We human beings long for certainty. We’re convinced that if we had all the answers that we’d be happy, fulfilled, and safe. We’d know what to do, what to expect, how to relate, and how to prepare. We could handle it.
Yet, we live in an uncertain world. The philosopher and author Peter Rollins describes this reality quite well. He says that there is a lack between what you have and what you’d like to have, who you are and who you’d like to be, and having to act but not knowing how to act. This lack, or nothingness, becomes a problem for us when we think we can fill the gap.
We experience this nothingness negatively and painfully at first, and we try to do all we can to protect ourselves from it. Often, our primary pursuit becomes to correct the nothingness with wholeness or completeness. We wind up holding onto absolutes so tightly that they turn into symptoms in our bodies. They resurface in our reactions of anger, in our tension headaches, in our mistrust of others. The lack discomforts us so that we become obsessed with ending it. When we repress the doubts, curiosities, and quirks of this lack we sense, we fool ourselves into the plausibility of a world of absolutes.
But here’s the thing: nothing is something. The gaps or lacks between who we are and what we want to be, what we have and what we want, needing to act, and not knowing how to act … they don’t need to be experienced as pain or negativity. The lack of certainty can actually be accepted and celebrated.
Try a little thought experiment with me for a minute. Let’s pretend that you knew all of the answers to the mysteries of life, that you knew exactly how your relationships would end up, what jobs you’d get, and whether your beliefs in religion, science, and politics were the right ones. You might finally feel complete or whole. You’d be certain. But at what cost? You’d lose spontaneity, you’d lose purpose, you’d lose hope. You’d lose curiosity and a sense of wonder. You wouldn’t pursue anyone or anything because you would already know the outcome. You’d stop striving or trying because you would experience life as predictable. The idea that you can be whole or complete is actually bad news. It is destructive and oppressive. Is certainty really what you want?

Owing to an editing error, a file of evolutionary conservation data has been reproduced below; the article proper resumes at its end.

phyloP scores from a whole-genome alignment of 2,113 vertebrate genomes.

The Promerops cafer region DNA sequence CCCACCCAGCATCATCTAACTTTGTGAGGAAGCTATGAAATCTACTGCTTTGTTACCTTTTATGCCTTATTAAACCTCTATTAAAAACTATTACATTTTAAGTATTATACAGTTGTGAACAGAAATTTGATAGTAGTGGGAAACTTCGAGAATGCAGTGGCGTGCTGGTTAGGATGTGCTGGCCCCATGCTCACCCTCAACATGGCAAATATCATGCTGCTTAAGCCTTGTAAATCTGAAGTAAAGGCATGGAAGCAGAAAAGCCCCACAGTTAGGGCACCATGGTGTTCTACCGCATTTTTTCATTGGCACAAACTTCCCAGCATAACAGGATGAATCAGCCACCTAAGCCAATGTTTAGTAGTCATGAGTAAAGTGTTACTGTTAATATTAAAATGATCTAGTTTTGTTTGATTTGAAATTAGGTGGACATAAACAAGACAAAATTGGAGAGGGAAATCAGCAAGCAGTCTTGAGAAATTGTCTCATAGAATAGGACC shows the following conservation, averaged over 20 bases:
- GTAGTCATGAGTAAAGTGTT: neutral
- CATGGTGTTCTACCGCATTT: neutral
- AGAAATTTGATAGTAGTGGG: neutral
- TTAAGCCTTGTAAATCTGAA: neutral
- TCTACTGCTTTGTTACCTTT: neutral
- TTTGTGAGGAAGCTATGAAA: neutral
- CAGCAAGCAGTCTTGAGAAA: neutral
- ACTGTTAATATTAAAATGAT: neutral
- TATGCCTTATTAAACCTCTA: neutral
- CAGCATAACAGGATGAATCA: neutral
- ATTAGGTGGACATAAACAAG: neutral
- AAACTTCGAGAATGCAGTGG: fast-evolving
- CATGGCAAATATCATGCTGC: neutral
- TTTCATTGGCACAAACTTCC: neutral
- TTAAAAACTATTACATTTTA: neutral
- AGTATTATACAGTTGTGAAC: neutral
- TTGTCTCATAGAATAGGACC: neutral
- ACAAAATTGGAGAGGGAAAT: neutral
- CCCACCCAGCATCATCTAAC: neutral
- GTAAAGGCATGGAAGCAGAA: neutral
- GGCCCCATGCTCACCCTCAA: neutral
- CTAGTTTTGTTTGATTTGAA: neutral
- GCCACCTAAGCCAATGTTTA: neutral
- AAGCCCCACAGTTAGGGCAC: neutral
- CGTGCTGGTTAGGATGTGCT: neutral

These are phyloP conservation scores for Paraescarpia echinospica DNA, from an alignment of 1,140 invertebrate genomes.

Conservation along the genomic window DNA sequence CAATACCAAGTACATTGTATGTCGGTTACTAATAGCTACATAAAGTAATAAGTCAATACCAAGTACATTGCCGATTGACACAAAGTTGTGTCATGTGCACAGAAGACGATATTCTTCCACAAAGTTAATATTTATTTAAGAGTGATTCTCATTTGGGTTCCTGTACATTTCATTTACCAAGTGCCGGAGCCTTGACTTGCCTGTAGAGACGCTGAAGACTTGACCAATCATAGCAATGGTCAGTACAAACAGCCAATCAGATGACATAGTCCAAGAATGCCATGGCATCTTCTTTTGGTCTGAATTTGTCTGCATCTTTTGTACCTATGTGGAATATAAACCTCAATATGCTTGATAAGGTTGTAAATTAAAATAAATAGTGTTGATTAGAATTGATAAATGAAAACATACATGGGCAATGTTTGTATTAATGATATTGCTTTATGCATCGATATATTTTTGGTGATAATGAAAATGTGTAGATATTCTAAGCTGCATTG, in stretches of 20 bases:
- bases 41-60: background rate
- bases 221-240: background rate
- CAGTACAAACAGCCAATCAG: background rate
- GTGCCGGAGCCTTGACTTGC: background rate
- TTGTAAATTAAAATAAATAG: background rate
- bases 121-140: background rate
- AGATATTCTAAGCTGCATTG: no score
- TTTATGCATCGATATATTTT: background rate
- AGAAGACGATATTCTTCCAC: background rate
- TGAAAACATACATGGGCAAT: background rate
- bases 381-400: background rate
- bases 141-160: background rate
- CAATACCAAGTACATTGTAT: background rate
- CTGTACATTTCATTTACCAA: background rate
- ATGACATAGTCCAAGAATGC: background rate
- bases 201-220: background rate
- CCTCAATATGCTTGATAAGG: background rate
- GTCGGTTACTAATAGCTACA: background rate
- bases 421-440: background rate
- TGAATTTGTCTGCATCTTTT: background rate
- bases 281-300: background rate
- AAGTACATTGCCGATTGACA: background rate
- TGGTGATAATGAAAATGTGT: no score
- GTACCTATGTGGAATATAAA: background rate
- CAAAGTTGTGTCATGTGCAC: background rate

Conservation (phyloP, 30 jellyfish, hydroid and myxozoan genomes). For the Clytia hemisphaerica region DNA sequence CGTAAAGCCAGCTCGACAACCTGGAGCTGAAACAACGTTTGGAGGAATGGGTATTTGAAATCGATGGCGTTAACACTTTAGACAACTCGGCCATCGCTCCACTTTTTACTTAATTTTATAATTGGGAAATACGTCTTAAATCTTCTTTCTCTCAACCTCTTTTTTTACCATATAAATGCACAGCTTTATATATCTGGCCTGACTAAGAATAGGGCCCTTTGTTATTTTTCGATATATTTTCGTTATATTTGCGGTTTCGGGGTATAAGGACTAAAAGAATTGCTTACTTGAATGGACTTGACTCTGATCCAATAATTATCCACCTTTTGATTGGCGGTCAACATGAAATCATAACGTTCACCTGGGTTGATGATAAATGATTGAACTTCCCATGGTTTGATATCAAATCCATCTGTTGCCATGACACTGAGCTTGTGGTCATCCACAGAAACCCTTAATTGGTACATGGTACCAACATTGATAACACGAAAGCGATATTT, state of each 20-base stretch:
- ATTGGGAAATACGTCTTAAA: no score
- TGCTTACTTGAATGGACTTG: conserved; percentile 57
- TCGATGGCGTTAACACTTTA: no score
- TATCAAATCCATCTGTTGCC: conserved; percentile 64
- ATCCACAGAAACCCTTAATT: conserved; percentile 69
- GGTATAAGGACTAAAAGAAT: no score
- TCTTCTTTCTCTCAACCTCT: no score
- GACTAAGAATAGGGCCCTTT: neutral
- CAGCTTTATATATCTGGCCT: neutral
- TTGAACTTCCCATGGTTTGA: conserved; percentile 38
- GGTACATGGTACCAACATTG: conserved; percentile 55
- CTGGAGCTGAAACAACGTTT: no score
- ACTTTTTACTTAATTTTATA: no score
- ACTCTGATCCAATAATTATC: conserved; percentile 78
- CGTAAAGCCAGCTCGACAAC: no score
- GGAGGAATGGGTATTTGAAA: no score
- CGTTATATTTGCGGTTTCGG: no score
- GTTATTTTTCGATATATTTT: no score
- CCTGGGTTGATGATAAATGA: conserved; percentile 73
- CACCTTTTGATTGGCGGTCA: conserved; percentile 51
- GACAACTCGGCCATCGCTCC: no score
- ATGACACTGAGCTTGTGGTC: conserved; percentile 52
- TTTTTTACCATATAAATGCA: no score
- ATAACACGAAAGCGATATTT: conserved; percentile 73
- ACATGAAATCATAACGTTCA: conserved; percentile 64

In my opinion, what this thought experiment proves is the need to learn to live contentedly in the lack. So how do we go about viewing the nothing as something; how do we move past the pain and negativity toward acceptance and celebration? I think it starts by giving yourself permission to doubt and question - by embracing the unknown. By beginning to loosen the tight grip you have on absolutes, you can still hold onto your story as a way of understanding the world, but also recognize that it is full of cracks. And those beautiful cracks? They let the light in. They allow you to remain humble, driven, and open-minded. They permit you to take risks. As you do this, you slowly begin to become satisfied in your disatisfaction. You find peace in your questions and harmony in the midst of chaos. It is not an easy thing to do, but it is wonderful because you learn to hold it all.
Rollins cleverly points out the the words unravel and ravel mean exactly the same thing: to pull apart or disentangle. And yet, these two words have a drastically different application. When we seek wholeness/completeness/certainty, we unravel. This looks like pain and negativity. But when we accept the nothingness and celebrate the lack of certainty, we ravel. We can be content in the not knowing because we the disentangling here permits curiousity, growth, and groundedness. We can thrive in the nothingness because we know it is something.
Therapy can be a great way to learn how to ravel from a place of rootedness and heal from unraveling due to rigidness. If you’d like to learn more about how to get started, please give us a call.